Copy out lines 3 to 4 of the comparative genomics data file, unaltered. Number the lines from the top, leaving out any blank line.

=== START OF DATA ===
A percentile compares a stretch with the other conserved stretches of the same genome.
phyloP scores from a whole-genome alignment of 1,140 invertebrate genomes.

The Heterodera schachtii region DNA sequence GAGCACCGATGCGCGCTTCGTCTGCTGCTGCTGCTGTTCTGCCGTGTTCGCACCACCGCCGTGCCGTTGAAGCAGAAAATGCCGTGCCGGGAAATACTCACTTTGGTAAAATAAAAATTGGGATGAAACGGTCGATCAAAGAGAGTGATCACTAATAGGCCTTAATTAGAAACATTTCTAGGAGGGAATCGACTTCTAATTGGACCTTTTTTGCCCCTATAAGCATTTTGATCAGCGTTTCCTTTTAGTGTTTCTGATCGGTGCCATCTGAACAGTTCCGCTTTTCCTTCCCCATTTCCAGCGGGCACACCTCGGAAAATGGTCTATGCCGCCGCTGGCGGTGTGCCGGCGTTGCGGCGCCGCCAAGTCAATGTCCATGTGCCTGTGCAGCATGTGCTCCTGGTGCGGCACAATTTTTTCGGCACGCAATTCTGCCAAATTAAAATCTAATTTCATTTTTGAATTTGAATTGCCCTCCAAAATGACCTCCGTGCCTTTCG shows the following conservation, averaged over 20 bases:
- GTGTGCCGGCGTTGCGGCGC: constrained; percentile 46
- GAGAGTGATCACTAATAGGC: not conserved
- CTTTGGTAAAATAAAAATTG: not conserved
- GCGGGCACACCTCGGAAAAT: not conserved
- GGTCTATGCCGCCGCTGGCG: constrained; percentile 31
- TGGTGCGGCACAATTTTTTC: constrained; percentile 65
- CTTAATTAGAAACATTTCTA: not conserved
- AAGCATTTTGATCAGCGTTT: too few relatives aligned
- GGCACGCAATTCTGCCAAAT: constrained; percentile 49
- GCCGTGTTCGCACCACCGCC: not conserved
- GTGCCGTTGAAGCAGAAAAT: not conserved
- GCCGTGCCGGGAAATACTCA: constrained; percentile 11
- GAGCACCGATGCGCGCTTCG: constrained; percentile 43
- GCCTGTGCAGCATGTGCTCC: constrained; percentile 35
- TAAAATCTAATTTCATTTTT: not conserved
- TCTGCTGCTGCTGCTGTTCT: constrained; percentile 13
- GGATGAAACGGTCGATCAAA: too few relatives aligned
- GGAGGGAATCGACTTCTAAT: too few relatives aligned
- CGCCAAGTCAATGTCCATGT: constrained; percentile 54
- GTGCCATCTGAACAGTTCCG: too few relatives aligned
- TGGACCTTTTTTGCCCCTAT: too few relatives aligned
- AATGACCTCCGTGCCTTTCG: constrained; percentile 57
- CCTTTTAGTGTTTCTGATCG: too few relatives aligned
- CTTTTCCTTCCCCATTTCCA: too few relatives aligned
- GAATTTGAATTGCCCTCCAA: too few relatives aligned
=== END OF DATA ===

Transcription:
The Heterodera schachtii region DNA sequence GAGCACCGATGCGCGCTTCGTCTGCTGCTGCTGCTGTTCTGCCGTGTTCGCACCACCGCCGTGCCGTTGAAGCAGAAAATGCCGTGCCGGGAAATACTCACTTTGGTAAAATAAAAATTGGGATGAAACGGTCGATCAAAGAGAGTGATCACTAATAGGCCTTAATTAGAAACATTTCTAGGAGGGAATCGACTTCTAATTGGACCTTTTTTGCCCCTATAAGCATTTTGATCAGCGTTTCCTTTTAGTGTTTCTGATCGGTGCCATCTGAACAGTTCCGCTTTTCCTTCCCCATTTCCAGCGGGCACACCTCGGAAAATGGTCTATGCCGCCGCTGGCGGTGTGCCGGCGTTGCGGCGCCGCCAAGTCAATGTCCATGTGCCTGTGCAGCATGTGCTCCTGGTGCGGCACAATTTTTTCGGCACGCAATTCTGCCAAATTAAAATCTAATTTCATTTTTGAATTTGAATTGCCCTCCAAAATGACCTCCGTGCCTTTCG shows the following conservation, averaged over 20 bases:
- GTGTGCCGGCGTTGCGGCGC: constrained; percentile 46